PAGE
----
9. J-Bridge: I’ll give it a second chance, as an additional source for exercises that help on repetition, and with a head start I got after working through げんき1 and knowing more and more Kanji with WaniKani

… end of Journey?

This is a difficult one - self management/improvement experts will tell you that you’ll need to write down your goals as SMART goals (specific, measurable, achievable, relevant, and time-bound). For Japanese, my main reason for learning this language is to (a) have my brain be challenged in something totally different than I do every day, and (b) become fluent in another foreign language besides English. How do you measure this? Is JLPT any indicator for fluency? How can you time-bind it? Is fluency even achievable?

You see, these goals are bad goals, I’d need something like "by the end of year, I want to pass the JLPT N5. Problem with this: I am doing this entirely for leisure (relevance?), and when something else comes inbetween, everything else will take priority. Never will Japanese. So I don’t want to time-bind any goals (even though it might be a good idea) - at least not for now. Same is true for measurability. If I don’t have a time-bound goal, it doesn’t matter if I managed to move X items to Enlightened in WaniKani, each week, or if I met a certain page number on a book, etc. So the only thing left is specificity. Let’s try that:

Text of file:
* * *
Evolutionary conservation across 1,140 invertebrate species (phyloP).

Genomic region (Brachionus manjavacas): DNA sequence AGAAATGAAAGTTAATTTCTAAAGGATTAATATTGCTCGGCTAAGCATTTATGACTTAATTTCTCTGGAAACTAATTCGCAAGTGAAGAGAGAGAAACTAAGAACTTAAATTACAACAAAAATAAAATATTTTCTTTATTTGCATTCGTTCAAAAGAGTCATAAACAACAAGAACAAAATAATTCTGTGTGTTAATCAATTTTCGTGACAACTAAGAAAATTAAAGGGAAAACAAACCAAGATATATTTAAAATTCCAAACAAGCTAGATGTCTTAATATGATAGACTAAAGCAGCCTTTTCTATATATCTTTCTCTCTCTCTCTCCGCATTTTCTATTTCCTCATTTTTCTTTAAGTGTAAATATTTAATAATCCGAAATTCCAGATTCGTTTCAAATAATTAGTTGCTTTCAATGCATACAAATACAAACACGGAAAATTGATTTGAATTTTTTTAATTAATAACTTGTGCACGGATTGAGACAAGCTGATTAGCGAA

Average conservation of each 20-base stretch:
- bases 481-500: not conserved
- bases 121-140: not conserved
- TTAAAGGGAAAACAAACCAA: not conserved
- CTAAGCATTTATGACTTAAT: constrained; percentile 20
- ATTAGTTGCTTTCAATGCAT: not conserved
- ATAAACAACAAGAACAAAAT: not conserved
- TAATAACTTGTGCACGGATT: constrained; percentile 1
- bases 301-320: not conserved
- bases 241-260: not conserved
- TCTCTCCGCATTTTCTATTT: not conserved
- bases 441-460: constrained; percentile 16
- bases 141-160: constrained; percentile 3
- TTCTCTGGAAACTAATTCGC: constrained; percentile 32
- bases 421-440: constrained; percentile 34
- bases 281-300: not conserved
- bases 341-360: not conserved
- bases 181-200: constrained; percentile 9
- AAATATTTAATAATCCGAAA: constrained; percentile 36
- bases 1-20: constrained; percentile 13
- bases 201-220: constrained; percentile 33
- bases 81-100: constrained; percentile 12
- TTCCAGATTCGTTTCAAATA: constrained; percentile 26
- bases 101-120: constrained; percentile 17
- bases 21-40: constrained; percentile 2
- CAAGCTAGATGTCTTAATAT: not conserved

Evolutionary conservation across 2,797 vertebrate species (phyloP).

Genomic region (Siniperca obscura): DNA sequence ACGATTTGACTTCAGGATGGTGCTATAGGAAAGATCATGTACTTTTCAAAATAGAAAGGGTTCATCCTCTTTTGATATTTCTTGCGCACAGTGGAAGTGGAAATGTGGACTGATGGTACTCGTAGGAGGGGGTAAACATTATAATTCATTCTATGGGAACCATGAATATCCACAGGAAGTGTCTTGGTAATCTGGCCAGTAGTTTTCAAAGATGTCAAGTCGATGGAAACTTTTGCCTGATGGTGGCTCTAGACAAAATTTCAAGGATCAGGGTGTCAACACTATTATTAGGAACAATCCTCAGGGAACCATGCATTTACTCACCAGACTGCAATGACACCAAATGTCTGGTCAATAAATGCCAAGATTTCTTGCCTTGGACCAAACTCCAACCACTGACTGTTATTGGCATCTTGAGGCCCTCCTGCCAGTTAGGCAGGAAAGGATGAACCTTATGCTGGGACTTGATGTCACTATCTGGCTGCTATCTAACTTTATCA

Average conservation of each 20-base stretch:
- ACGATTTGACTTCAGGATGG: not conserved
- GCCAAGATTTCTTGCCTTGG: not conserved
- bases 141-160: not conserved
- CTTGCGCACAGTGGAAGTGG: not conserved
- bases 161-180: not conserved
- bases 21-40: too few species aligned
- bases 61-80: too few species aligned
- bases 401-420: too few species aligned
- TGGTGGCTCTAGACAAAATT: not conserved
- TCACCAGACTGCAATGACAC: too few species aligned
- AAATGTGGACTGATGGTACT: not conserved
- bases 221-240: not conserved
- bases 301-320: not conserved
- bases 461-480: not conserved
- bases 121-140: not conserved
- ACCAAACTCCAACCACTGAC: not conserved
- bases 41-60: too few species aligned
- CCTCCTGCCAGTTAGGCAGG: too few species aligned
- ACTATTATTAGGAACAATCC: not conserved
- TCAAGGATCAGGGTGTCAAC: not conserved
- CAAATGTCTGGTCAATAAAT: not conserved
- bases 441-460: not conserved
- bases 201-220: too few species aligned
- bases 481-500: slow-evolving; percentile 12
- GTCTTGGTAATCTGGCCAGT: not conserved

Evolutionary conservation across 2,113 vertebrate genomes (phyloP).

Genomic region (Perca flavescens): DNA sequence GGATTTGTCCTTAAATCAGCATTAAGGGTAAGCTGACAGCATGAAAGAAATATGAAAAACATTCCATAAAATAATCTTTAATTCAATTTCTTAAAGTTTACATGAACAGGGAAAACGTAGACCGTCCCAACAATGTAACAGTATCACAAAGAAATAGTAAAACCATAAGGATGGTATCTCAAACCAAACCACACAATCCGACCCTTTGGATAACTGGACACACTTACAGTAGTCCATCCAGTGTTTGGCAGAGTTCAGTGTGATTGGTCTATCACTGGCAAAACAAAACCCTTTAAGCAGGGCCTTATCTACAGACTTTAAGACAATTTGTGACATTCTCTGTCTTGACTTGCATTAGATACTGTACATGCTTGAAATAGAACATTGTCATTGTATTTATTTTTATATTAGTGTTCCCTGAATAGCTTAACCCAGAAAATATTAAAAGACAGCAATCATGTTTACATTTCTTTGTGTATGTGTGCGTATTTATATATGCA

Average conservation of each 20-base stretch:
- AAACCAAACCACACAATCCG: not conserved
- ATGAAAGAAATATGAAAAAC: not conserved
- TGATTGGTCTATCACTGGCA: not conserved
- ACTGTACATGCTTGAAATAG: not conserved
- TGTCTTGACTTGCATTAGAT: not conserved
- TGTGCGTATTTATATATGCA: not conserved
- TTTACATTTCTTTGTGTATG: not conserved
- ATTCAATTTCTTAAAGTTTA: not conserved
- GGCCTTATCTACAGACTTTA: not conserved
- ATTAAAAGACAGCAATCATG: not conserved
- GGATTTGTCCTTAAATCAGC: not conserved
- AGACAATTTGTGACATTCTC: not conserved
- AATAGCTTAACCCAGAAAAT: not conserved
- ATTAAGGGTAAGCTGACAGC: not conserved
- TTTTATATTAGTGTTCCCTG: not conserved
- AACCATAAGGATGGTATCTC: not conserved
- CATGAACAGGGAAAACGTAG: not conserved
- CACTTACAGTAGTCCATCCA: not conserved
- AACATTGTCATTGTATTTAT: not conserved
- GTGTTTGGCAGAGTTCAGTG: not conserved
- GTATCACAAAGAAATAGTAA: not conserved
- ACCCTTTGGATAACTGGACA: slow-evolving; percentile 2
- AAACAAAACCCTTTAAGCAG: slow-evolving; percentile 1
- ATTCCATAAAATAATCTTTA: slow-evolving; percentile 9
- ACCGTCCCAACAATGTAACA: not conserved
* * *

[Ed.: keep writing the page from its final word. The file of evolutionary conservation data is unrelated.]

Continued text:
List of goals
  • I want to reach level 60 on WaniKani. Why? I want to learn those 2,136, or at least most of them, to become as fluent in reading as possible. WaniKani gives me 1,963 of those, and I love using it, so this is a no-brainer.
  • I want to be able to watch my Japanese movies without subtitles
  • I want to be able to keep up with the advanced book club
  • I want to probably be able to reach JLPT N1. Why? I don’t need it for anything, and arguably it is a bad test for testing proficency. But it’ll give my learning efforts a direction, it’ll make progress measurable and visible and give myself anohter sense of acomplishment. Maybe this is just true for the first couple of Levels (N5, N4, N3)? That’s why the probably - I’ll reevaluate it later - but for now, JLPT N5 is the next big step, and it’ll force me to work through Genk 1 and finish WaniKani up to Level 16 (I guess?).
  • I want to be able to converse with a Japanese person.

Will you follow me on my journey? I’ll irregularly post things here, that I’ve done, that I’ve achieved, or maybe even interesting new things that I’ve learned. And I hope to motivate you, if you follow along, and maybe we can also start discussing things? Feel free to leave me a comment here any time.

See you in the next one!

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I feel that longer time-bound goals have higher failure rates, and what comes next is investment – so, it is important to try hard, and in various ways.

Shorter term ones, like weekly, are easier to set and accomplish. (And perhaps already set if you attend a class.) So adapt accordingly.

At least that is how I feel about goal-setting.

Still, my beliefs did shift towards step-wise milestones (like textbooks or language proficiency levels) more recently. But stepwise also means either, adapt well, or try a lot.

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I think setting shorter term goals is an excellent idea!